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Britain Heading for Hung Parliament 

Britain looks set to have another coalition government in the next couple of days, if the latest opinion polls on Thursday’s general elections are anything to go by.

As party faithful and the entire country went to the polls to determine the next set of parliamentarians and the country’s Prime Minister (PM) for the next five years, the latest Ipos MORI survey for the London Evening Standard showed that David Cameron’s Conservatives have 36%, just a point ahead of his closest rival, Ed Miliband, whose Labour Party trails very closely at 35%.

Surprisingly, UKIP is third, with 11% , while deputy PM, Nick Clegg’s Liberal Democrats ( Lib Dem) are a distant  fourth on voters’ minds, with just 8% of those surveyed wanting to vote for them.

If the polls are right, then the country will have a hung parliament like it did five years ago, when the Conservatives won a majority number of seats in the House, but didn’t have enough to go it alone. Hence,  they went ahead to form a coalition government with Clegg’s Lib Dem. Labour and Gordon Brown came second and were forced out of Downing Street, as Clegg’s Party went down the aisle with the Tories (Conservatives) , rather than form a union with Labour. Brown then resigned as Labour leader on May 10, 2010. A day later, he tendered his resignation as the country’s Premier and bade farewell to 10, Downing Street.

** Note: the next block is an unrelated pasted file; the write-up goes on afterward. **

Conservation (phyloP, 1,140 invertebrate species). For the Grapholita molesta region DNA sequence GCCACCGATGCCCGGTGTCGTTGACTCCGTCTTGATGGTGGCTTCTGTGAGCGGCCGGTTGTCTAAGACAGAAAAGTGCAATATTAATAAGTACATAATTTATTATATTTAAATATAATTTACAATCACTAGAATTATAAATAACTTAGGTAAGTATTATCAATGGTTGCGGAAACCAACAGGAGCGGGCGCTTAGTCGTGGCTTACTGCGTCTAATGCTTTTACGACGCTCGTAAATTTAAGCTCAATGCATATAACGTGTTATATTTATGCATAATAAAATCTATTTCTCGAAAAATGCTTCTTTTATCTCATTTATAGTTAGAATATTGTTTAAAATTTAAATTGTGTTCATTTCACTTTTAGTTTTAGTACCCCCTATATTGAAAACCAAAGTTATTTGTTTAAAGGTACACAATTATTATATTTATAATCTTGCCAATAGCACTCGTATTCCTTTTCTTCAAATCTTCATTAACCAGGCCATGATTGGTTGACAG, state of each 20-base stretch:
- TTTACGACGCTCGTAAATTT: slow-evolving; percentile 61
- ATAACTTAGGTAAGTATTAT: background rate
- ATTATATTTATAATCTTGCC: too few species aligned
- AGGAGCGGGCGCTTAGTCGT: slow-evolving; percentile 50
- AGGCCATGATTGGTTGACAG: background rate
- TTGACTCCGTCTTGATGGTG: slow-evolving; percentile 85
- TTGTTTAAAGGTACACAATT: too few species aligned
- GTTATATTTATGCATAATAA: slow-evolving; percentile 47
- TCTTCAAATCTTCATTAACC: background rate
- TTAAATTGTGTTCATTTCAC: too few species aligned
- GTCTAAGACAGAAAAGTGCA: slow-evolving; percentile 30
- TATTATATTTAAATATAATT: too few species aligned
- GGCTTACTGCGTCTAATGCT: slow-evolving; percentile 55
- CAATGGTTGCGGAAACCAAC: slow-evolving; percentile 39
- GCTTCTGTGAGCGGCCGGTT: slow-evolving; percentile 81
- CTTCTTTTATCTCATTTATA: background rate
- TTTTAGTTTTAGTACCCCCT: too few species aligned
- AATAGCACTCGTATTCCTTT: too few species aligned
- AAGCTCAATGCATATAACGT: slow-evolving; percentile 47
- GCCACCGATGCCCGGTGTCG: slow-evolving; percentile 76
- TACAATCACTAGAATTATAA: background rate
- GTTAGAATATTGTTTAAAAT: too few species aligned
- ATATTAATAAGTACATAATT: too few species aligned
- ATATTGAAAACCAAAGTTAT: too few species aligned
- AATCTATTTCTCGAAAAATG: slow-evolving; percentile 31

Although the full outcome of the elections results will not be known till later on Friday (today), the country will have another hung parliament, if out of the 625 seats on offer, the largest party secures 325 seats or fewer. Apart from the latest poll for the Standard, other major national polls have predicted the same and if they turn out so, another coalition is inevitable. But the jury is out as to who and who will be in bed together this time round. The brides will most probably be Clegg’s Lib Dems or UKIP or even SNP.

One thing is almost certain, Labour and the Conservatives don’t want to do business together or be in a relationship.

Clegg, meanwhile, has recently said his party would give the party with the majority of votes and seats the ” time and space” to form a new government before speaking to the party that comes second.

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